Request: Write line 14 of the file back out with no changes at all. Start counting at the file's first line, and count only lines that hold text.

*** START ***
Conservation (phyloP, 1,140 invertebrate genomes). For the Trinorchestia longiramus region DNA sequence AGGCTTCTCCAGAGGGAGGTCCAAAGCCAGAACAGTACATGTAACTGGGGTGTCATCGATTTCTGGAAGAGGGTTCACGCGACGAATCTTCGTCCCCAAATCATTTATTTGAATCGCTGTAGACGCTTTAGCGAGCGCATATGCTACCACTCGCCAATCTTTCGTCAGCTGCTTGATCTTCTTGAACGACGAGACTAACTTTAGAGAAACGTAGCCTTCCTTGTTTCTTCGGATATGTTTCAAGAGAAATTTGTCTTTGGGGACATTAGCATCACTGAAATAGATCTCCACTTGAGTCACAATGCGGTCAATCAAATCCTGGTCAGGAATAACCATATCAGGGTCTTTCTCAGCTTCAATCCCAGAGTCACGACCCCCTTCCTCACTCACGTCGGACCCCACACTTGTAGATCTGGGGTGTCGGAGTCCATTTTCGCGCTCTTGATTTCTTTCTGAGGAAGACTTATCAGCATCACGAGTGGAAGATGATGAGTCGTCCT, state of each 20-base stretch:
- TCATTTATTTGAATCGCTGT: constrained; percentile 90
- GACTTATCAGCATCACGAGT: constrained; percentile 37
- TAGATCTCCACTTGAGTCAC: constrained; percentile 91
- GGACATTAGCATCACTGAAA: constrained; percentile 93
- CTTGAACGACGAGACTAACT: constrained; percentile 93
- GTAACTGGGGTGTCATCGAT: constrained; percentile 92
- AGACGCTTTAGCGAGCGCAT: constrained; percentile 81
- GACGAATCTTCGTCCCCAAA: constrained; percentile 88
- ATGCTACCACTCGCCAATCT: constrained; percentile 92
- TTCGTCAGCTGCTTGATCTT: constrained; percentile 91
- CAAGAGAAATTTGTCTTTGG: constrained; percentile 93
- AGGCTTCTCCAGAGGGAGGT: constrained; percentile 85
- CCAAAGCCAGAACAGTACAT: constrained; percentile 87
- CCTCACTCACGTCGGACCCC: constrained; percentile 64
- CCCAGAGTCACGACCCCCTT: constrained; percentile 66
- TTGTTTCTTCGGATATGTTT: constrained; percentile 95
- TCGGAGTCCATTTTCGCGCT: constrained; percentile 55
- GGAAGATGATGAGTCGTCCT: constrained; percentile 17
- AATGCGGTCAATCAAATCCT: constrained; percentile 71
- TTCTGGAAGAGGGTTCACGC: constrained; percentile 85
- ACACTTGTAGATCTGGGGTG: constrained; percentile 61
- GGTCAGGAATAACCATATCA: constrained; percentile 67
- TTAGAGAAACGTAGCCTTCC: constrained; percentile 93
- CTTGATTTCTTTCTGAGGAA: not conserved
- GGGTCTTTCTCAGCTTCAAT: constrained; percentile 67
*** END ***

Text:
- CCAAAGCCAGAACAGTACAT: constrained; percentile 87